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From Garrett Rooney <roo...@electricjellyfish.net>
Subject Re: [PATCH] the beginnings of multicast support
Date Sun, 06 Apr 2003 15:35:25 GMT

On Sunday, April 6, 2003, at 11:28 AM, Jeff Trawick wrote:

> Garrett Rooney wrote:
>> any comments?
> If APR had support for extended socket options (i.e., anything other 
> than single-integer option data, would you have still chosen to create 
> separate functions or would you have chosen to use socket options for 
> multicast, as is done with existing socket interfaces?
> Meanwhile, apr_socket_ext_option_[set|get] ("ext" for extended, 
> meaning that it uses a context-specific data type of arbitrary size 
> could be put to use for other things (ulterior motives here :) I'm 
> frustrated at the moment because I can't even retrieve a pointer via a 
> socket option.).
> With functions, you're going to end up with five or so different 
> functions for the common multicast operations, with dummy versions in 
> multiple places potentially, and any other feature that isn't handled 
> with the int limitations of the current socket option API is going to 
> need something else as well.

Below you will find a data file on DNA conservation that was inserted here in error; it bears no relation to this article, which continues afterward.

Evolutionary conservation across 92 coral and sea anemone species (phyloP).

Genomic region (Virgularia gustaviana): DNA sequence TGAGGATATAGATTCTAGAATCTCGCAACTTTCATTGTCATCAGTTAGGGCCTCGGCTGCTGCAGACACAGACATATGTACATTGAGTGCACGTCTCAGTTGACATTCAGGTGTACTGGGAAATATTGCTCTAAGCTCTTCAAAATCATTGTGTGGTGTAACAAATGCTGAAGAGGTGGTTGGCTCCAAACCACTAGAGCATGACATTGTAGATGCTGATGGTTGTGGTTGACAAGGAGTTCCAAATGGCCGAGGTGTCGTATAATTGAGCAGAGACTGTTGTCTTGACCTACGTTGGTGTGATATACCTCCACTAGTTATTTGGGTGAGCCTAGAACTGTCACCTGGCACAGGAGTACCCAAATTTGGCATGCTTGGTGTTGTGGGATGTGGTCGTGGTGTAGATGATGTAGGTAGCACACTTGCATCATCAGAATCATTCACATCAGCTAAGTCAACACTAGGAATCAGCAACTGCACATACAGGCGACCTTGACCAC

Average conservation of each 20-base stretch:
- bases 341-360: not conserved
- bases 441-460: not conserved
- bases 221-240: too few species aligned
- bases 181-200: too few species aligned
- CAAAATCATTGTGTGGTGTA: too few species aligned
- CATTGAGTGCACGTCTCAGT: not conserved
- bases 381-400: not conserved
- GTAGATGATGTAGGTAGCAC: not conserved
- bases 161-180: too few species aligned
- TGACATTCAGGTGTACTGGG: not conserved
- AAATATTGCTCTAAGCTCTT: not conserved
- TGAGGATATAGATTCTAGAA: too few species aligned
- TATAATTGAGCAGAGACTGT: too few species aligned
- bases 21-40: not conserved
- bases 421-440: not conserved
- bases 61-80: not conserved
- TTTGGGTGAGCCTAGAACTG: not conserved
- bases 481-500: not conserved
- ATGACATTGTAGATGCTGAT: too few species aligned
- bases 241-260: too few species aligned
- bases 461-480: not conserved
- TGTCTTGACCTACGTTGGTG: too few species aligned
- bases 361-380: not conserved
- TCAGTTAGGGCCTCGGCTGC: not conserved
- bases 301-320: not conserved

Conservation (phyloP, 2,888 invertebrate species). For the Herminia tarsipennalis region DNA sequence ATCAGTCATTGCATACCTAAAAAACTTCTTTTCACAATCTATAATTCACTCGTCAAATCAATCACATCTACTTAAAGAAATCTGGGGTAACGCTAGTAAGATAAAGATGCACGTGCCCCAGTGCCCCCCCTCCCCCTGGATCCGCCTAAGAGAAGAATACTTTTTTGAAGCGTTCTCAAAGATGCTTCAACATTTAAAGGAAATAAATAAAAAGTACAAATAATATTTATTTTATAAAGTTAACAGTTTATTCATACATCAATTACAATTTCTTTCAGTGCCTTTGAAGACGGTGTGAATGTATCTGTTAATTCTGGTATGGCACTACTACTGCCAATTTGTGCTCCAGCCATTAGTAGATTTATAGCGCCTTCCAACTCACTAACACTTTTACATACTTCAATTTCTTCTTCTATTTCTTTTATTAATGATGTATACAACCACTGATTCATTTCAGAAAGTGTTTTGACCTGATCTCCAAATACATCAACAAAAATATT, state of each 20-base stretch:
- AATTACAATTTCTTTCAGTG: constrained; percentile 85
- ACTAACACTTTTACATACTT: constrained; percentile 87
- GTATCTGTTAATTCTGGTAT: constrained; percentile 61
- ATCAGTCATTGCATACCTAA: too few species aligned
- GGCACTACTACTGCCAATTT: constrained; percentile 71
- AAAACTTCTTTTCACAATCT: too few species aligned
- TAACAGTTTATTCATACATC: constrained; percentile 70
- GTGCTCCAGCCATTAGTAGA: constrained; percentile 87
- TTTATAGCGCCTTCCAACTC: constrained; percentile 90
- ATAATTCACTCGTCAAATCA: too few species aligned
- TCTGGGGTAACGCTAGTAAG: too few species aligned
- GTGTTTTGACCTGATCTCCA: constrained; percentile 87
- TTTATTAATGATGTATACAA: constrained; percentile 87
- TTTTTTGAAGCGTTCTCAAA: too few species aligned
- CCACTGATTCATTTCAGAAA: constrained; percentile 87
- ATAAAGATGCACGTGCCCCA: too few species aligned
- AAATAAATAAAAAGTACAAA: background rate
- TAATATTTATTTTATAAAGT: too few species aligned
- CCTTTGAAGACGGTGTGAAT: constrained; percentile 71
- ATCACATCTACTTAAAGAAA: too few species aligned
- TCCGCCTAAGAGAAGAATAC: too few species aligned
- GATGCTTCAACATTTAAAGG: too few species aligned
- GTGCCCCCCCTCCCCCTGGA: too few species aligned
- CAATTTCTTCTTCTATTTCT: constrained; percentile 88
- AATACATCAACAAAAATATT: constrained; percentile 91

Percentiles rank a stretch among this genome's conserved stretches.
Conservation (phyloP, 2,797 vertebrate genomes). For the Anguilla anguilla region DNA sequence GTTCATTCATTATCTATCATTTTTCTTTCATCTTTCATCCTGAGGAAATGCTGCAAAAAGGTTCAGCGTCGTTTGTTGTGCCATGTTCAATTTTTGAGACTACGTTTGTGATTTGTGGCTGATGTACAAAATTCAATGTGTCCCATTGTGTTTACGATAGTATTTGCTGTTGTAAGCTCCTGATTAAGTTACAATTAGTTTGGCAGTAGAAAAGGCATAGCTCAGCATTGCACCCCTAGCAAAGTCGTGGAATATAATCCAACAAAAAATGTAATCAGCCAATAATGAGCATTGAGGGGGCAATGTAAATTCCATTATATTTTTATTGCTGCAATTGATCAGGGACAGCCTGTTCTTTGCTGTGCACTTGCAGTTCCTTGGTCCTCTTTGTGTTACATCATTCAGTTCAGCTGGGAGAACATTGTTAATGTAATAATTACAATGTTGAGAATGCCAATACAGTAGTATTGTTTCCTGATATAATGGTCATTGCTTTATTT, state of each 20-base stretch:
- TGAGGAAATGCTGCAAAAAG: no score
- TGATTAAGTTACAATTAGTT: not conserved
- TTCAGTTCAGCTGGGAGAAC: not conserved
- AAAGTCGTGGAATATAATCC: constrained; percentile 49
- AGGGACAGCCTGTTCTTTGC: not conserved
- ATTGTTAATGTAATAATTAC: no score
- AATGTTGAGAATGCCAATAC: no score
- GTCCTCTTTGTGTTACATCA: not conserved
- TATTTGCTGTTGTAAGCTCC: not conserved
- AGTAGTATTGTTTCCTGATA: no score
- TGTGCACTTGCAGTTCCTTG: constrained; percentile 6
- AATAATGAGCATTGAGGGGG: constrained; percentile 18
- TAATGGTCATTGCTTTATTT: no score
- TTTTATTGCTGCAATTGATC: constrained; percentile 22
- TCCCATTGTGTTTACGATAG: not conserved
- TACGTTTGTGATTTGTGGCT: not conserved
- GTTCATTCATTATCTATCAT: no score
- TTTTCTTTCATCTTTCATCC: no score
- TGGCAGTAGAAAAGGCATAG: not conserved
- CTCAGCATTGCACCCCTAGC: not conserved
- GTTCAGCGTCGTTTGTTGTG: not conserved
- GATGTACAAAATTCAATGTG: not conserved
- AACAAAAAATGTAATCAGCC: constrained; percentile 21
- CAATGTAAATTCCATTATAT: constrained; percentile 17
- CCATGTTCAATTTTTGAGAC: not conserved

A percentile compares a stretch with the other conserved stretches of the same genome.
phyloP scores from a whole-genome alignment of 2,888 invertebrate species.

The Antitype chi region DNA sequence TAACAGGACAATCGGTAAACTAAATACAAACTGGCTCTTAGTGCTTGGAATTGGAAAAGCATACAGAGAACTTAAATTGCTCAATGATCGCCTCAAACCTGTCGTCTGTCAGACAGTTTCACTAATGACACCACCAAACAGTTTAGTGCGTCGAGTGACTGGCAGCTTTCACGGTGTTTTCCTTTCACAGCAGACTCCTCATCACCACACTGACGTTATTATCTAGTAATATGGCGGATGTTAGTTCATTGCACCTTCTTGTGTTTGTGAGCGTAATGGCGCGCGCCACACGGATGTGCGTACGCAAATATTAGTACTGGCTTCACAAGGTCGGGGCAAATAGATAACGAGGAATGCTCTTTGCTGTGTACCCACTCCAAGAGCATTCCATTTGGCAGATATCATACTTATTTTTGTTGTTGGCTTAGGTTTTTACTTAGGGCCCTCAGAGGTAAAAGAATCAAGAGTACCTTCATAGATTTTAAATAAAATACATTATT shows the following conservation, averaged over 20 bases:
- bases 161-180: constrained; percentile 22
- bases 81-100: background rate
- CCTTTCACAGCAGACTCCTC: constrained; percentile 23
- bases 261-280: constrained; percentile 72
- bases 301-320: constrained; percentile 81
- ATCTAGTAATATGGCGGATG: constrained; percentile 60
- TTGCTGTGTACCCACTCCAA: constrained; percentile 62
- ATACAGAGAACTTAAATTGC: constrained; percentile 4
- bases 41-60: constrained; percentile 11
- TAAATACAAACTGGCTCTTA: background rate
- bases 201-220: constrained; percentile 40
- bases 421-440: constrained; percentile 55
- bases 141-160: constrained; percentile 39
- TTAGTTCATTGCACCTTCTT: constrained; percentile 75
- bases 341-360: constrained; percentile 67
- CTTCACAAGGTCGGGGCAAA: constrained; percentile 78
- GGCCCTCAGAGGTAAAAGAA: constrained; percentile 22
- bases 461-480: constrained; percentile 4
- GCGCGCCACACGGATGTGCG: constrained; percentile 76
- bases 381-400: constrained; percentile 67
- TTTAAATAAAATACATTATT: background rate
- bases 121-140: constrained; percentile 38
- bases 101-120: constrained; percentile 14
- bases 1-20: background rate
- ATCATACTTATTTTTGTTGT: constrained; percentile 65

> (I'm happy to do the extended-option work, I'm just curious if we have 
> a possible use here.)

i'd be willing to consider an extended socket options interface for 
this kind of stuff, since that would be quite natural for a unix 
programmer coming to apr (that is how all this stuff is done in unix 
land after all), but i'm curious how it would feel for a win32 (or 
netware or os/2 or whatever) coder.  how is multicast support usually 
done on other platforms?

that said, i'm still leaning a little towards separate functions, since 
the catch-all 'just set a socket option' thing has always seemed kind 
of weird to me, and i've never liked the way you pass some random data 
structure into setsockopt/getsockopt depending on what option you're 
setting/getting (ioctl bugs me in the same way...  it often feels like 
it would have been cleaner to just implement separate functions, rather 
than trying to shoehorn all this random stuff into a few functions).

in any event, i don't hate the idea, and if it was there i'd likely 
have used it, but i'd like to hear from some of the non-unix people out 
there first.


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